## Abstract

To establish an alternative analytical framework for the elastic-wave imaging of underground cavities, the focus of this study is an extension of the concept of topological derivative, rooted in elastostatics and shape optimization, to three-dimensional elastodynamics involving semi-infinite and infinite solids. The main result of the proposed boundary integral approach is a formula for topological derivative, explicit in terms of the elastodynamic fundamental solution, obtained by an asymptotic expansion of the misfit-type cost functional with respect to the creation of an infinitesimal hole in an otherwise intact (semi-infinite or infinite) elastic medium. Valid for an arbitrary shape of the infinitesimal cavity, the formula involves the solution of six canonical exterior elastostatic problems, and becomes fully explicit when the vanishing cavity is spherical. A set of numerical results is included to illustrate the potential of topological derivative as a computationally efficient tool for exposing an approximate cavity topology, location, and shape via a grid-type exploration of the host solid. For a comprehensive solution to three-dimensional inverse scattering problems involving elastic waves, the proposed approach can be used most effectively as a pre-conditioning tool for more refined, albeit computationally intensive minimization-based imaging algorithms. To the authors' knowledge, an application of topological derivative to inverse scattering problems has not been attempted before; the methodology proposed in this paper could also be extended to acoustic problems.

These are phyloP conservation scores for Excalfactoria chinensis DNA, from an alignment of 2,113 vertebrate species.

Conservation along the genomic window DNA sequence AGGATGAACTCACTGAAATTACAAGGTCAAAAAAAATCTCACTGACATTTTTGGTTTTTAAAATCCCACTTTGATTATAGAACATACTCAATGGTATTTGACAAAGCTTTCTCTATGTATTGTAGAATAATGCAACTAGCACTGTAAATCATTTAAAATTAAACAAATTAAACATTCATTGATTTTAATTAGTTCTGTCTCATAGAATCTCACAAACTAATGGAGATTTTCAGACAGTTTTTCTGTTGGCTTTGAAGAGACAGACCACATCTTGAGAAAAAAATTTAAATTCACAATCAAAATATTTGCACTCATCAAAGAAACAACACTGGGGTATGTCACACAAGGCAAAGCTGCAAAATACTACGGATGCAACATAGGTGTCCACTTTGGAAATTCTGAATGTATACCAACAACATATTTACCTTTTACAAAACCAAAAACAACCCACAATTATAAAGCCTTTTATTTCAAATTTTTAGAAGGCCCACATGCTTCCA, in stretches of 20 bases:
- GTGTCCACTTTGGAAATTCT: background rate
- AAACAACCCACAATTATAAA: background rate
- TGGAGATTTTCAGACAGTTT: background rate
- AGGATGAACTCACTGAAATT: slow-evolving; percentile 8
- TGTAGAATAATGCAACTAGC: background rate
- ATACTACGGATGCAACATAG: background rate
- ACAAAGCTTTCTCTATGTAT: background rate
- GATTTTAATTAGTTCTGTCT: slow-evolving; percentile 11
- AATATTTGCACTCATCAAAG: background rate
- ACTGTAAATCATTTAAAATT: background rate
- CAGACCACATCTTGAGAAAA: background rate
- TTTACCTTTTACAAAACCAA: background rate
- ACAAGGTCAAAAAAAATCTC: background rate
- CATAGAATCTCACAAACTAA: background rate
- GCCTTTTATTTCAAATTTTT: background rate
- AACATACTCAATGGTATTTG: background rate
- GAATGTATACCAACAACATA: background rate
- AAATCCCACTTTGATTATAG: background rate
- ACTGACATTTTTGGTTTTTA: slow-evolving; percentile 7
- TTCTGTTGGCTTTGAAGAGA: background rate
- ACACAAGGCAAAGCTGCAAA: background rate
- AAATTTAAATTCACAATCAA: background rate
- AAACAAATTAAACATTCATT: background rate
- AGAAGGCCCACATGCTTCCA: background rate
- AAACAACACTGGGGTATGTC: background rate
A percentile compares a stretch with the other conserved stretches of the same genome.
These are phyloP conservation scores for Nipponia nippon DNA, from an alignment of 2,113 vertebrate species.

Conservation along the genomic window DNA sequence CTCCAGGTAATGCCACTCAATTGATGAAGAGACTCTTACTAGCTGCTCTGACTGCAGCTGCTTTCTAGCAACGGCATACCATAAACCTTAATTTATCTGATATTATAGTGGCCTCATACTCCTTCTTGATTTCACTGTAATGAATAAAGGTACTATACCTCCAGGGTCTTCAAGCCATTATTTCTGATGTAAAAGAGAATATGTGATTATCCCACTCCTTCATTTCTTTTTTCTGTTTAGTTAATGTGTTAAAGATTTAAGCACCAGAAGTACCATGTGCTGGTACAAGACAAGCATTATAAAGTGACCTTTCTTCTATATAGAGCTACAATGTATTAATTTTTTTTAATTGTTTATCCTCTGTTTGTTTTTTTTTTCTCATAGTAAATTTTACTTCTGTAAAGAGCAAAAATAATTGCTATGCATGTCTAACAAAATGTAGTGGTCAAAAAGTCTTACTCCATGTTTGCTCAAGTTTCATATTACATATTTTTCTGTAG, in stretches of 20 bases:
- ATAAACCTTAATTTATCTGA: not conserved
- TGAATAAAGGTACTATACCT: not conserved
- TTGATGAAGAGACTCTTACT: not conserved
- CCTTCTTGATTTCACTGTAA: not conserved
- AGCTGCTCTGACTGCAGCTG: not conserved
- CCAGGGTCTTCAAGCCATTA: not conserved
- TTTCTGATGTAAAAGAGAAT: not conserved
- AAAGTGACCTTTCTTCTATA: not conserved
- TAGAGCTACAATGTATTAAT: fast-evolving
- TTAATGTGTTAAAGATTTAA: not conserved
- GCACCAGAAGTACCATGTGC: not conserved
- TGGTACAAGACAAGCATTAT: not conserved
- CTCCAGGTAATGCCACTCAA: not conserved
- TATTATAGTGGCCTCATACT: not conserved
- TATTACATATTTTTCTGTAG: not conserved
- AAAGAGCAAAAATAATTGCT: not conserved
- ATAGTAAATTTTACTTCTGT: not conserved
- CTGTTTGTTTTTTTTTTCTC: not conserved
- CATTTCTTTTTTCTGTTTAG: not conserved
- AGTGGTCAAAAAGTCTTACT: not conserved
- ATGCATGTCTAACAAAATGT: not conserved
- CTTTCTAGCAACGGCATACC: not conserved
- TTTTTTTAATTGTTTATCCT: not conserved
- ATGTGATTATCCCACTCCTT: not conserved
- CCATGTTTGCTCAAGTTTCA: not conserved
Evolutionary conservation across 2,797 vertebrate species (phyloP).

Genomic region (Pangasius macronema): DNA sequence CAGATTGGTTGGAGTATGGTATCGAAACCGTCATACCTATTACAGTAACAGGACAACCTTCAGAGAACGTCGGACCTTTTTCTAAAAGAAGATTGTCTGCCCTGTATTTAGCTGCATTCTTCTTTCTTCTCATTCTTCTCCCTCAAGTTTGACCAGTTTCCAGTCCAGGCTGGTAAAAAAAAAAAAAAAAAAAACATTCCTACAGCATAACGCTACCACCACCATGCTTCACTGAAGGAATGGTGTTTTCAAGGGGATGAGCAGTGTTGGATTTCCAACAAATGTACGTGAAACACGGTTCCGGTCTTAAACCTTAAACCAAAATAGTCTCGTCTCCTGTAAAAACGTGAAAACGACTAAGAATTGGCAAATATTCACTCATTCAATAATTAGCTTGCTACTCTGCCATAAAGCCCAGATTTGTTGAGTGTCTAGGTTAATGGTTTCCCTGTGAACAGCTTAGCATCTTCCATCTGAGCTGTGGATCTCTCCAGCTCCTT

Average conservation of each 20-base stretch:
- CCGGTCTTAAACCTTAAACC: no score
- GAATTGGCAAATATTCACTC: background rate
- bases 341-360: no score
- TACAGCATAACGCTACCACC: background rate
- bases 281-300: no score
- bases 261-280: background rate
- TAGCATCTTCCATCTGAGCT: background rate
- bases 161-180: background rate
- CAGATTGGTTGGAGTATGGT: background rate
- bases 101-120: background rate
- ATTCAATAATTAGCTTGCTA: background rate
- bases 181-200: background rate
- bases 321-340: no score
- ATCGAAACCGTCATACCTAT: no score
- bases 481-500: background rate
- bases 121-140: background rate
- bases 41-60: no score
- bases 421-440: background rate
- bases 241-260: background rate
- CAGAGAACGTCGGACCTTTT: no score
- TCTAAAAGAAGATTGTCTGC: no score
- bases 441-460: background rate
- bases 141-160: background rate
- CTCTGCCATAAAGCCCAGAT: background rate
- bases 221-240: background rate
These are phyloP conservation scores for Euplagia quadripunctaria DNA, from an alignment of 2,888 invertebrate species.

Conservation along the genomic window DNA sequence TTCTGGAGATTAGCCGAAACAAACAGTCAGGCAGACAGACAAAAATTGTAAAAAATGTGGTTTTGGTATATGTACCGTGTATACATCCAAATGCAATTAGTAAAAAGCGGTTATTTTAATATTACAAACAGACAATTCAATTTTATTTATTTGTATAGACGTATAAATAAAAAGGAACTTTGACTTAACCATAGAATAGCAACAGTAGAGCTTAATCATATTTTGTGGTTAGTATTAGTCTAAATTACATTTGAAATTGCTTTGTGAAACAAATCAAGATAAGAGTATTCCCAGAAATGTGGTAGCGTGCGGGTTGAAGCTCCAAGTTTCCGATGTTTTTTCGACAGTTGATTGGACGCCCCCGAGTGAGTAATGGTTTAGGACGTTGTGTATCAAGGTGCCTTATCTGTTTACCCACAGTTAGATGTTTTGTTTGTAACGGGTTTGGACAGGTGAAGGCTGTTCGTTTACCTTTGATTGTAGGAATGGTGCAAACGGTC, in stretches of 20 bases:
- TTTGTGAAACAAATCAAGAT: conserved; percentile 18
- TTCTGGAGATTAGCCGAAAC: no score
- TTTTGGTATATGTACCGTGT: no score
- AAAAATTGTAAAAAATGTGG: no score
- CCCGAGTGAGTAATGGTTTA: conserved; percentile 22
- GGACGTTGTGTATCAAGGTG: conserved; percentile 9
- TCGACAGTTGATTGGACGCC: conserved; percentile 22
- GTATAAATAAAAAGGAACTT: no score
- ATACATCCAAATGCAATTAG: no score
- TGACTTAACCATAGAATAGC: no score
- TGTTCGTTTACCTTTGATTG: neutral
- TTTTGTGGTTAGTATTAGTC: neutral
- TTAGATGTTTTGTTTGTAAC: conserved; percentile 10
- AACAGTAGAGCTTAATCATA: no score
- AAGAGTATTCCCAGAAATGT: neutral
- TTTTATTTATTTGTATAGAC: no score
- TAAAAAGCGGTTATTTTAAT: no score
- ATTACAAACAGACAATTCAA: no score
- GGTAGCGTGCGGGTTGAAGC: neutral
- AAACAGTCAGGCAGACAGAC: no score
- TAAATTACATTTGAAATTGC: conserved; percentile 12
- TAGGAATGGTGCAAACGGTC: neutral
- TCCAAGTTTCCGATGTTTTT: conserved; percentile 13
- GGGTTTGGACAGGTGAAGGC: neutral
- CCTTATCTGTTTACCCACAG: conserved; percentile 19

Original language | English (US) |
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Pages (from-to) | 161-179 |

Number of pages | 19 |

Journal | Quarterly Journal of Mechanics and Applied Mathematics |

Volume | 57 |

Issue number | 2 |

DOIs | |

State | Published - May 2004 |

Externally published | Yes |

### Bibliographical note

Funding Information:The support provided by the National Science Foundation through grant CMS-324348 to the first author and the University of Minnesota Supercomputing Institute during the course of this investigation is kindly acknowledged. Special thanks are extended to MTS Systems Corporation for providing the opportunity for the second author to visit the University of Minnesota through the MTS Visiting Professorship of Geomechanics.